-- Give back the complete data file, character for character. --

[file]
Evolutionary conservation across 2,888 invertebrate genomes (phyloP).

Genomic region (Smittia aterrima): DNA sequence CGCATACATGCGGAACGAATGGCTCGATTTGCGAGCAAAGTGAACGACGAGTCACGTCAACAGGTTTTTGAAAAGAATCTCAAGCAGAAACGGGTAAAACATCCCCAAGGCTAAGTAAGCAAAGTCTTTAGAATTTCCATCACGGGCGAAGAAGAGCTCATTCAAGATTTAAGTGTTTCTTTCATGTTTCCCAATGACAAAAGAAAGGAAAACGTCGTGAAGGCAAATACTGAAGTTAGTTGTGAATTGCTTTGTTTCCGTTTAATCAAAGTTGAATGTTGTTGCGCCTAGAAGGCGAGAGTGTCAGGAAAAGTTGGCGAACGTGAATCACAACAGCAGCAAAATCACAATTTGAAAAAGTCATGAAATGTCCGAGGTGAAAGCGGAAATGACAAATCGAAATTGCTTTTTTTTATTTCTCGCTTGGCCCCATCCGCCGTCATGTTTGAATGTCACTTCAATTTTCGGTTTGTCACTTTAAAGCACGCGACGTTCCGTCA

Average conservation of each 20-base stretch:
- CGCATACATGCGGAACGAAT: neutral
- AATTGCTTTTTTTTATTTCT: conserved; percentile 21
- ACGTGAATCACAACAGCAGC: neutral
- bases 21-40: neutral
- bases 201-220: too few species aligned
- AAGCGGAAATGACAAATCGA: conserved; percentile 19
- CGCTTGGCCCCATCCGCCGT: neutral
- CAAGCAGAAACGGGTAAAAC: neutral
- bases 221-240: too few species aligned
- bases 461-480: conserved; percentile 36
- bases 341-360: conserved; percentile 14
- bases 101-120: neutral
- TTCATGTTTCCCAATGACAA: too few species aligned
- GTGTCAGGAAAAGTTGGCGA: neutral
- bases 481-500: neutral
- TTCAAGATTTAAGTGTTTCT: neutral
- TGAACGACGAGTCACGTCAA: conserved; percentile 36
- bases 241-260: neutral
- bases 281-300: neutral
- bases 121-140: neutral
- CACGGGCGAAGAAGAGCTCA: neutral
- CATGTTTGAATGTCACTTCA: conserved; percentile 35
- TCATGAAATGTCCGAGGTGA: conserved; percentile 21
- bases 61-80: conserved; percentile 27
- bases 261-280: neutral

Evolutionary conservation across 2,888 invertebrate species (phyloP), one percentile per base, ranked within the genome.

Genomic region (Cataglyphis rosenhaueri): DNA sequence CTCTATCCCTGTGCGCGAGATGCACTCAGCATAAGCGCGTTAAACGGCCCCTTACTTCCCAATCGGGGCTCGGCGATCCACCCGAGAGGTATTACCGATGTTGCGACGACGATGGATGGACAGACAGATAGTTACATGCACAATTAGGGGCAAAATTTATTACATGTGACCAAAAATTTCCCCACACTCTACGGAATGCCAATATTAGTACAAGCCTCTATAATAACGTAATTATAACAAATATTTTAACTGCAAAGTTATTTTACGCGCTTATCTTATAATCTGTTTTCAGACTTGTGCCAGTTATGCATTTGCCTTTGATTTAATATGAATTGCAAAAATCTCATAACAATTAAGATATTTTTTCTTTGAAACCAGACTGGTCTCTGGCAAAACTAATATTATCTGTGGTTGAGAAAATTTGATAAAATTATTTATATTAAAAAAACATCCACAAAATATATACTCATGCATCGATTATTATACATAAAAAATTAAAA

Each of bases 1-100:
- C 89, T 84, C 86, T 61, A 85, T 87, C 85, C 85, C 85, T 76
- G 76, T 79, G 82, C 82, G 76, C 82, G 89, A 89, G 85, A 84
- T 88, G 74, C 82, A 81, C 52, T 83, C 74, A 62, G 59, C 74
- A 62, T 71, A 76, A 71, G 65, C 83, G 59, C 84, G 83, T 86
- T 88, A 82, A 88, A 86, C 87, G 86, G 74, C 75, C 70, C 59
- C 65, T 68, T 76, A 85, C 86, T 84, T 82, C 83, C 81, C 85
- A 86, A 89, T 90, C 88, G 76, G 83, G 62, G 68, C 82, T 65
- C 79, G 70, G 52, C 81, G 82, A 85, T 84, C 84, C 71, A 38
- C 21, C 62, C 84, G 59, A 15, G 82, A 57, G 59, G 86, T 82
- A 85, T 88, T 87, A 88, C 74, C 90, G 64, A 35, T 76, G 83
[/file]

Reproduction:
Evolutionary conservation across 2,888 invertebrate genomes (phyloP).

Genomic region (Smittia aterrima): DNA sequence CGCATACATGCGGAACGAATGGCTCGATTTGCGAGCAAAGTGAACGACGAGTCACGTCAACAGGTTTTTGAAAAGAATCTCAAGCAGAAACGGGTAAAACATCCCCAAGGCTAAGTAAGCAAAGTCTTTAGAATTTCCATCACGGGCGAAGAAGAGCTCATTCAAGATTTAAGTGTTTCTTTCATGTTTCCCAATGACAAAAGAAAGGAAAACGTCGTGAAGGCAAATACTGAAGTTAGTTGTGAATTGCTTTGTTTCCGTTTAATCAAAGTTGAATGTTGTTGCGCCTAGAAGGCGAGAGTGTCAGGAAAAGTTGGCGAACGTGAATCACAACAGCAGCAAAATCACAATTTGAAAAAGTCATGAAATGTCCGAGGTGAAAGCGGAAATGACAAATCGAAATTGCTTTTTTTTATTTCTCGCTTGGCCCCATCCGCCGTCATGTTTGAATGTCACTTCAATTTTCGGTTTGTCACTTTAAAGCACGCGACGTTCCGTCA

Average conservation of each 20-base stretch:
- CGCATACATGCGGAACGAAT: neutral
- AATTGCTTTTTTTTATTTCT: conserved; percentile 21
- ACGTGAATCACAACAGCAGC: neutral
- bases 21-40: neutral
- bases 201-220: too few species aligned
- AAGCGGAAATGACAAATCGA: conserved; percentile 19
- CGCTTGGCCCCATCCGCCGT: neutral
- CAAGCAGAAACGGGTAAAAC: neutral
- bases 221-240: too few species aligned
- bases 461-480: conserved; percentile 36
- bases 341-360: conserved; percentile 14
- bases 101-120: neutral
- TTCATGTTTCCCAATGACAA: too few species aligned
- GTGTCAGGAAAAGTTGGCGA: neutral
- bases 481-500: neutral
- TTCAAGATTTAAGTGTTTCT: neutral
- TGAACGACGAGTCACGTCAA: conserved; percentile 36
- bases 241-260: neutral
- bases 281-300: neutral
- bases 121-140: neutral
- CACGGGCGAAGAAGAGCTCA: neutral
- CATGTTTGAATGTCACTTCA: conserved; percentile 35
- TCATGAAATGTCCGAGGTGA: conserved; percentile 21
- bases 61-80: conserved; percentile 27
- bases 261-280: neutral

Evolutionary conservation across 2,888 invertebrate species (phyloP), one percentile per base, ranked within the genome.

Genomic region (Cataglyphis rosenhaueri): DNA sequence CTCTATCCCTGTGCGCGAGATGCACTCAGCATAAGCGCGTTAAACGGCCCCTTACTTCCCAATCGGGGCTCGGCGATCCACCCGAGAGGTATTACCGATGTTGCGACGACGATGGATGGACAGACAGATAGTTACATGCACAATTAGGGGCAAAATTTATTACATGTGACCAAAAATTTCCCCACACTCTACGGAATGCCAATATTAGTACAAGCCTCTATAATAACGTAATTATAACAAATATTTTAACTGCAAAGTTATTTTACGCGCTTATCTTATAATCTGTTTTCAGACTTGTGCCAGTTATGCATTTGCCTTTGATTTAATATGAATTGCAAAAATCTCATAACAATTAAGATATTTTTTCTTTGAAACCAGACTGGTCTCTGGCAAAACTAATATTATCTGTGGTTGAGAAAATTTGATAAAATTATTTATATTAAAAAAACATCCACAAAATATATACTCATGCATCGATTATTATACATAAAAAATTAAAA

Each of bases 1-100:
- C 89, T 84, C 86, T 61, A 85, T 87, C 85, C 85, C 85, T 76
- G 76, T 79, G 82, C 82, G 76, C 82, G 89, A 89, G 85, A 84
- T 88, G 74, C 82, A 81, C 52, T 83, C 74, A 62, G 59, C 74
- A 62, T 71, A 76, A 71, G 65, C 83, G 59, C 84, G 83, T 86
- T 88, A 82, A 88, A 86, C 87, G 86, G 74, C 75, C 70, C 59
- C 65, T 68, T 76, A 85, C 86, T 84, T 82, C 83, C 81, C 85
- A 86, A 89, T 90, C 88, G 76, G 83, G 62, G 68, C 82, T 65
- C 79, G 70, G 52, C 81, G 82, A 85, T 84, C 84, C 71, A 38
- C 21, C 62, C 84, G 59, A 15, G 82, A 57, G 59, G 86, T 82
- A 85, T 88, T 87, A 88, C 74, C 90, G 64, A 35, T 76, G 83